* Much of what was presented was simply history. I found that especially true in the opening segment, which focused so heavily on how things in the Middle East got to this point. It was a good primer, perhaps, for young people who have not lived through the last several decades, but I frankly didn't learn much from it. But re-running history was also a heavy emphasis in the segment devoted to Islamists. And the Christian segment devoted a great deal of time to the history of such movements as the Moral Majority. Again, it seemed like a rehash.
* And yet I was pleased to see CNN pay attention to Sayyid Qutb, the Egyptian about whom I wrote this in 2002: he "probably deserves to be called the primary thinker behind the radical version of Islam to which Osama bin Laden, the Taliban and other fanatics have pledged allegiance."
* LIttle things about the series bothered me. One example: The chief correspondent, Christiane Amanpour, at one point said, "the Jewish Bible, the Torah. . ." Well, the Jewish Bible is bigger than the Torah. Strictly speaking, the Torah is composed of the books of Genesis, Exodus, Levitucus, Numbers and Deuteronomy. To have the whole Jewish Bible one must add the Prophets (Nebiim) and the Writings (Ketubim). Sometimes Torah is used informally to refer to the whole Jewish Bible, but Amapour should have made clear that she understood the difference. As I say, it's a small matter, perhaps, but if you don't get the details right, viewers have a perfect right to wonder if they can believe your larger conclusions.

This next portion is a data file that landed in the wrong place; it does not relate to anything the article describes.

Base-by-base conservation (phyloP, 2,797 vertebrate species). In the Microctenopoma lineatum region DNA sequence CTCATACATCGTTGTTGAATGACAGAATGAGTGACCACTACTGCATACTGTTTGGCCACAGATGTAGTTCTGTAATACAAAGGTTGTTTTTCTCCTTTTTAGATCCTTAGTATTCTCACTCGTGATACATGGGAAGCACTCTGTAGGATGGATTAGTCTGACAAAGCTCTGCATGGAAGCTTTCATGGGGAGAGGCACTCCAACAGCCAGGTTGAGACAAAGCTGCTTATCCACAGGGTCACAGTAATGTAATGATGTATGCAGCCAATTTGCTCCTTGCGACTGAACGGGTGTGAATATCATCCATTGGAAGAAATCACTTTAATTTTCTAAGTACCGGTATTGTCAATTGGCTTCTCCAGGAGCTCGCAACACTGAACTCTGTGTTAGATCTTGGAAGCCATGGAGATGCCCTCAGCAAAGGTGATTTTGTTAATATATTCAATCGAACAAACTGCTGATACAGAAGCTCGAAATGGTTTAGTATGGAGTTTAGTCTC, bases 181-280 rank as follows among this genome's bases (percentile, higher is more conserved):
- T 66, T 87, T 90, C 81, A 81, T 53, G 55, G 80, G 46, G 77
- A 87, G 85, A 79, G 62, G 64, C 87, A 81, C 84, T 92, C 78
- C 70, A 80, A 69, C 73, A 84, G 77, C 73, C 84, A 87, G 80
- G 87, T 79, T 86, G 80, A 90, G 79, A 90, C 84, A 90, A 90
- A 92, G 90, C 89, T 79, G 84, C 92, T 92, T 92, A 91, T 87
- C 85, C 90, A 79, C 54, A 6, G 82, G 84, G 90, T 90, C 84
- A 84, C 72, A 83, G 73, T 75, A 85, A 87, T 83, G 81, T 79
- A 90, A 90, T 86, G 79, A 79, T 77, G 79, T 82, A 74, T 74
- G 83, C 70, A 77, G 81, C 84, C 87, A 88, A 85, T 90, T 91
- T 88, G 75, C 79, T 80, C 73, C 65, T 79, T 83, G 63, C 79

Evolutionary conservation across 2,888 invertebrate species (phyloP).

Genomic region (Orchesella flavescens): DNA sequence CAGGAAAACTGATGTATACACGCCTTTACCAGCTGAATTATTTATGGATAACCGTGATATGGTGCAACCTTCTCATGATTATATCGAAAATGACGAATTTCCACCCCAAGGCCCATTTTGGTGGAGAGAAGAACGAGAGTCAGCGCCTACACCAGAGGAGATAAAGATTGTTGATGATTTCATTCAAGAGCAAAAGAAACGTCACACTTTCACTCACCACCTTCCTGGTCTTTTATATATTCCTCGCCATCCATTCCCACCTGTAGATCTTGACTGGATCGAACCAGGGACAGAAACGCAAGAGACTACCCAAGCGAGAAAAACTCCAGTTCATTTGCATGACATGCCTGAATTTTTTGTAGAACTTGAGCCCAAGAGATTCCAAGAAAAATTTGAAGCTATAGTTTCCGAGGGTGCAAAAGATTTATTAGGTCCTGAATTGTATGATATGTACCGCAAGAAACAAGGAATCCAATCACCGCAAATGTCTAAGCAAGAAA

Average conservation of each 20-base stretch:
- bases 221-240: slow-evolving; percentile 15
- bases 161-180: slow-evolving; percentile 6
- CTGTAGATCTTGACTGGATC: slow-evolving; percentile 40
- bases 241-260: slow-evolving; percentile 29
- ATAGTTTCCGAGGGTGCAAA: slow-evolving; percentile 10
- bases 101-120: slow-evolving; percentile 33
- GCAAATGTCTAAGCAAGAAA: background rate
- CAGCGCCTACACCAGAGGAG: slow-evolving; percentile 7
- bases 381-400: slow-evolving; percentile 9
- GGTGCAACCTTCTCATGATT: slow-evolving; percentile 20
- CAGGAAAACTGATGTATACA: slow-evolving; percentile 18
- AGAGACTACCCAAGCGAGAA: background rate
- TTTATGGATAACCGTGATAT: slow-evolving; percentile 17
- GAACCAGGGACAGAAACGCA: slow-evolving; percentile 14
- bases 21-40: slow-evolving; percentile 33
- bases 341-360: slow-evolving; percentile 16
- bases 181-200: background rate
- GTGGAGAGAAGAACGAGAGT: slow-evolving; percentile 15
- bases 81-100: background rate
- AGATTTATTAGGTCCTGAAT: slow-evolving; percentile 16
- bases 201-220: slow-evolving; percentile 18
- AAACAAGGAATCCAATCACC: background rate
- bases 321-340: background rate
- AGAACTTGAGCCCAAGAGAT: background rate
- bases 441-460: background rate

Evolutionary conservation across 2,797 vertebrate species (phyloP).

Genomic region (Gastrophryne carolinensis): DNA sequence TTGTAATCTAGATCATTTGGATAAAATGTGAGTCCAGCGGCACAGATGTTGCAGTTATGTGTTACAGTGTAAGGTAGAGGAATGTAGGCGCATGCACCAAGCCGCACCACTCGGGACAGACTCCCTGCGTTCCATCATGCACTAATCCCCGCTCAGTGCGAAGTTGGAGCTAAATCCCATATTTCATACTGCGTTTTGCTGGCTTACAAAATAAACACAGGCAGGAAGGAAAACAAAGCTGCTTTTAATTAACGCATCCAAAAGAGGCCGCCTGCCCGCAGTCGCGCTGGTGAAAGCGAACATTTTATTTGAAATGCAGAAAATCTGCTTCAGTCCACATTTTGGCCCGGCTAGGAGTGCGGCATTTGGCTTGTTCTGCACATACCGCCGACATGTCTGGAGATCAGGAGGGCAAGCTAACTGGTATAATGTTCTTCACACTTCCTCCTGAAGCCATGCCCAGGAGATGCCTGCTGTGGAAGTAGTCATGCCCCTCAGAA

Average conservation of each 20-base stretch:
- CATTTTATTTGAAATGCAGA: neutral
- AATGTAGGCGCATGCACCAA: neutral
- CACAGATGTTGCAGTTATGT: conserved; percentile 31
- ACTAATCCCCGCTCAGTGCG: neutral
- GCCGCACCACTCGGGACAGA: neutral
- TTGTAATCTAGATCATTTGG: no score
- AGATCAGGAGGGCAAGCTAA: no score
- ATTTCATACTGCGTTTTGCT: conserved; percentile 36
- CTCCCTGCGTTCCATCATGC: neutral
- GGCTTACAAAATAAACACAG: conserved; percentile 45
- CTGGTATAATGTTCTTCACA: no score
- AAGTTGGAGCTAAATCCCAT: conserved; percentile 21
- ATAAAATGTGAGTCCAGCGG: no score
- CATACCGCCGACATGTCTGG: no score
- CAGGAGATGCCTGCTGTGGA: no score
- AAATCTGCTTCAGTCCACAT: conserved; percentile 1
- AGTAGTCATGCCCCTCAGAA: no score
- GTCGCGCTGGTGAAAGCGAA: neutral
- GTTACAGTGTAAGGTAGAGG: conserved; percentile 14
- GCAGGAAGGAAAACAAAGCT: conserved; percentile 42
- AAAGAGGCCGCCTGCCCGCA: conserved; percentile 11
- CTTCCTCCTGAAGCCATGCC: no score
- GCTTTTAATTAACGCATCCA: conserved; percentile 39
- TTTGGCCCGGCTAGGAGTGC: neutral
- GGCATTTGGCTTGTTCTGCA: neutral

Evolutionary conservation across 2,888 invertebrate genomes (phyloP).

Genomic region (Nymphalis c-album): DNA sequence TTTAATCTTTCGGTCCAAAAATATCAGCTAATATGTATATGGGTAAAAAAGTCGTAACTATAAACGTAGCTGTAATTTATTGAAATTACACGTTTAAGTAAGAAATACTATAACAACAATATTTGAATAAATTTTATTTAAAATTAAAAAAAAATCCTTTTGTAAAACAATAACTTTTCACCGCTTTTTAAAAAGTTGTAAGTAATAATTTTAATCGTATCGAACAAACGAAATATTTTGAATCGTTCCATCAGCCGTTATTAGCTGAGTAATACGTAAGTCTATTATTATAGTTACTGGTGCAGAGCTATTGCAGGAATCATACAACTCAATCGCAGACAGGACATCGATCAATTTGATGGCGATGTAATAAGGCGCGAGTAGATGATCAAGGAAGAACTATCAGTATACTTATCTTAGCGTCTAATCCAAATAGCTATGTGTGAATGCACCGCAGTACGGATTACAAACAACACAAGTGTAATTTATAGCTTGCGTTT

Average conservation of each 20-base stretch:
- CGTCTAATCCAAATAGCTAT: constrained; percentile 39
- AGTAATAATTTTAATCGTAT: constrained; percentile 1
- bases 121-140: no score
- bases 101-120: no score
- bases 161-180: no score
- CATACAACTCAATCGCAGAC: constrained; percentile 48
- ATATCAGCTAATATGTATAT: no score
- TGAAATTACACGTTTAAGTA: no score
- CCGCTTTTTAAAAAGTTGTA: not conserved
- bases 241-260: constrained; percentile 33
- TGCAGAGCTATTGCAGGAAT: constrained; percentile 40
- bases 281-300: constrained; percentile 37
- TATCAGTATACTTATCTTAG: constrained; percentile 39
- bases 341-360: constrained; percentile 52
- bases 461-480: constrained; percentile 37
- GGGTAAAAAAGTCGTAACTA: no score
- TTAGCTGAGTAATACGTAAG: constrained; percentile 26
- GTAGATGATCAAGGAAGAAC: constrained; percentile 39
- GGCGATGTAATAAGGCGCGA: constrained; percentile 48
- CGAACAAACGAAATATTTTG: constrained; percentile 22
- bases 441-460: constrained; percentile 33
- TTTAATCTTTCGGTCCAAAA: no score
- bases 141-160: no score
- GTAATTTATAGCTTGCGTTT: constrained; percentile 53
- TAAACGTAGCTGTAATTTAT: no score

* Another little thing: In the Islam segment there was much talk of "martyrdom" without ever giving a good definition of it. Martyrdom in radical Islam has wrongly become synonymous with suicide, and they're quite different matters, as CNN should have pointed out. And speaking of word use, in the third segment she often used the term "Christian conservatives" without giving us much of a definition, and she described San Francisco as "perhaps the most liberal city in America," without telling us what she meant by that. Such labels, as I've often said, hide much more than they reveal.